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On Mon, Nov 22, 2004 at 11:52:09PM +0200, Oleg Tkachenko wrote:
> Liam Quin wrote:
> >One can do validation in the writer and then plausibly skip the sort of
> >checks you mention in a reader, and still be talking about XML, even
> >with today's textual interchange formats.
> I believe that would be a disaster from security's "all input is evil"
> point of view.
I didn't say to skip _all_ checks!!! Nor in fact do I think it's a
good thing. A better way is to design a format in which such checks
are not needed because the format can't represent the error conditions
which Derek mentioned. Doing that generally requires a schema-aware
connection (or at least DTD-aware).
In practice I doubt that checking for duplicated attribute values is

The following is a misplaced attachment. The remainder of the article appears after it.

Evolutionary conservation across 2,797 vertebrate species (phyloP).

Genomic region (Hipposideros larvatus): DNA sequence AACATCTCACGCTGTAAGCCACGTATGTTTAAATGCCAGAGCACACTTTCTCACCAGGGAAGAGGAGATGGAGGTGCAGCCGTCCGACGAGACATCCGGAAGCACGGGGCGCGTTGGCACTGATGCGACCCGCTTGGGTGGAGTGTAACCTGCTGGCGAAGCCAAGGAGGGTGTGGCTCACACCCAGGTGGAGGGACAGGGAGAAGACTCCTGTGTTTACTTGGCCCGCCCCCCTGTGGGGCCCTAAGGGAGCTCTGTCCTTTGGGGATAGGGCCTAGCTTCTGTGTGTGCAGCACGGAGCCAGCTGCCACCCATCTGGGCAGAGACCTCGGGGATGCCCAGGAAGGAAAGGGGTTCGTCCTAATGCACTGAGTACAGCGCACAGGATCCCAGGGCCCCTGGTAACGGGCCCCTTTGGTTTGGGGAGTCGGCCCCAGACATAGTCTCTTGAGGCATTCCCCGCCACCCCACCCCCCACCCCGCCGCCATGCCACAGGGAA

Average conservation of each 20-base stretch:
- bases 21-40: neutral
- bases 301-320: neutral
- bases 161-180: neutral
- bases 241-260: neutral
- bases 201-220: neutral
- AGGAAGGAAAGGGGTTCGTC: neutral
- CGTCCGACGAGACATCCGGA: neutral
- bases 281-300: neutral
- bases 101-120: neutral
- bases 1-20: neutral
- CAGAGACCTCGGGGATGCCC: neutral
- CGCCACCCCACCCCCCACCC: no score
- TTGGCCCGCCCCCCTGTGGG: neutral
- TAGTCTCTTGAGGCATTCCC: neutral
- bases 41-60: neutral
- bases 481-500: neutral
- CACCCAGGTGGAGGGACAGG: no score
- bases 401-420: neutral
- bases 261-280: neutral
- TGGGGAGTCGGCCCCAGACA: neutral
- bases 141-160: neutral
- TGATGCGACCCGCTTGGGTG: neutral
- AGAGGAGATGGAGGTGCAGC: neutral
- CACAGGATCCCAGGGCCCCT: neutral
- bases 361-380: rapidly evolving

often a significant CPU expense but I haven't ever measured.
The trick here would be to design the next layer up (the application) to
be robust in the face of such errors, and to design the unbinarification
layer to deliver the input robustly. This is an issue for all
processing, whether of data generated internally within a program or
externally and read as input. Part of the trick to getting it right lies
in identifying the boundaries correctly, but there's no single right
answer to writing secure and/or robust systems, and relaxing constraints
on the input data shouldn't be the deciding factor.
Liam Quin, W3C XML Activity Lead, http://www.w3.org/People/Quin/